By the time of the revolution, although the revivalist movements had fractured and splintered into numerous disputatious denominations, a basic sympathy existed informing all of them with the idea that God was not the property of the government, that in fact God disapproved of governments that interposed law between individuals and what they perceived as the natural right to encounter creation without intermediary or interpretation.  (This latter sentiment came to inform the idea that the government should, in fact, say nothing whatever, pro or con, regarding religion, and ought to remove even the appearance of favoritism toward either specific faiths or religious experience in general.)  A tremendous pool of resentment toward the government on this issue rippled beneath the surface of all other resentments that combined to cause the break with England.  The colonial governments were often seen as collusive with the King’s government in this regard and there was no doubt an expectation that this would be redressed once independence was achieved.  (It took a while—direct state sponsorship of certain churches did not end for some time, although the federal government had removed itself from such connections.)

It was the Second Great Awakening, which began after the establishment of the United States and ratification of the Constitution that created the odd coupling of capitalist zeal and religious fervor.  Competing traditions, old and new, sought to achieve dominance in a rapidly expanding nation that quite obviously embraced worldly success as a natural right, one of the chief goals of the revolution.  In Europe, the established churches, as arms of the state, muffled themes of denouncing the world and its attributes, a trend that could be trace all the way back to the first establishment of Christianity as the dominant religion of Rome.  Governments did not wish to discourage wealth-building because this was a source of political power.  The older churches had long since found accommodation with attention to money and rarely preached against self-improvement, at least among the merchant classes.  This same trend was taking place in America where seaboard financial dynasties were emerging and the class-free society that had been in place in practice if not legally for a long time promoted wealth-building across all social lines.  Interest in salvation appeared to wane with the rise of temporal comfort.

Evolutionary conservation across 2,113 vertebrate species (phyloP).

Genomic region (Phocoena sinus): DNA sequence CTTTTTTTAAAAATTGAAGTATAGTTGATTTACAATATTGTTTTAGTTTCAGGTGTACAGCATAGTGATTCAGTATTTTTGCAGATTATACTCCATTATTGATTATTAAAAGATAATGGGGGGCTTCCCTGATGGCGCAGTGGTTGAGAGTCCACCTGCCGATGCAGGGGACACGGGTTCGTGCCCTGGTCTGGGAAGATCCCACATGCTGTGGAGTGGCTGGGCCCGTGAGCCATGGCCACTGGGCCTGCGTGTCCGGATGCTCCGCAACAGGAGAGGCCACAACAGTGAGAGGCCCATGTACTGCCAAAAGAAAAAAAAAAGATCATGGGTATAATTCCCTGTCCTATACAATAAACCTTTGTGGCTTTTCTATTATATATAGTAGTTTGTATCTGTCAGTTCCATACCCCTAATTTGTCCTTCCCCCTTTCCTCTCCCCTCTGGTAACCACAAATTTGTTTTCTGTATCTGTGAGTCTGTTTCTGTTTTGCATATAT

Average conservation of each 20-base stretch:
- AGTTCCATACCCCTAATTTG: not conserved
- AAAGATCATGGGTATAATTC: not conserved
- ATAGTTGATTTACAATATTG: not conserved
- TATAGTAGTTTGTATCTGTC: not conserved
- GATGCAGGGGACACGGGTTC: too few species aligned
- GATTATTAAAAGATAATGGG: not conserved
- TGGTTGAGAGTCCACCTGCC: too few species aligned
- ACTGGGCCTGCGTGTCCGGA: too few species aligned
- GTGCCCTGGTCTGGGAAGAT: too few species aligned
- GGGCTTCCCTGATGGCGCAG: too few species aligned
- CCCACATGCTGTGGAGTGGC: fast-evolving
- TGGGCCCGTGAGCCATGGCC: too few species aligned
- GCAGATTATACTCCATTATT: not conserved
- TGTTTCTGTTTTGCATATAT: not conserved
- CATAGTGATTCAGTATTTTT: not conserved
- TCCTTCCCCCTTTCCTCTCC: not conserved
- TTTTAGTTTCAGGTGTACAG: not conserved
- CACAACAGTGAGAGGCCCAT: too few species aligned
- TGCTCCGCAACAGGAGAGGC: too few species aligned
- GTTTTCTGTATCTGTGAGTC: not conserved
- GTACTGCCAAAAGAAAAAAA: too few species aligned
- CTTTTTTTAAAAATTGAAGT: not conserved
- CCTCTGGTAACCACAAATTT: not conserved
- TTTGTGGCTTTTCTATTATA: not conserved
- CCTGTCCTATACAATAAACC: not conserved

The successors of Edwards, Samuel Hopkins and Timothy Dwight in particular, wrestled with the fact that mercantile growth was inevitable and followed the frontier like a wave, and with it a, to them, diluted religious apprehension known as Deism.  Deism was an Enlightenment accommodation which greatly diffused religious experience, rendering it almost a wholly philosophical matter rather than one of spiritual rebirth.  It was Deism that permitted the Founders to avoid the question of a national religion in drafting the Constitution—a movement hard to argue with given the antipathy of the rural settlers to any state sponsored church—but which the inheritors of Calvin found spiritually troubling.  They feared an abandonment of Christianity as worldly success and comfort grew.  The Second Great Awakening restarted the revivals, took them further west, and south, as a firebreak to a perceived ambivalence to spiritual matters in the east.

The central difficulty of keeping religious ethics in the face of successful nation-building affected both traditions and the older churches, in New York and Boston, adopted some of the rhetoric of what was called the New Light, and took advantage of the new printing technologies to create the first wide-spread Bible and Tract Societies.  For a time, Bibles were the largest selling book throughout America because they were the cheapest, along with the tracts accompanying them.  Mass printing drove the price per copy down drastically and endangered all other forms of popular publishing except newspapers.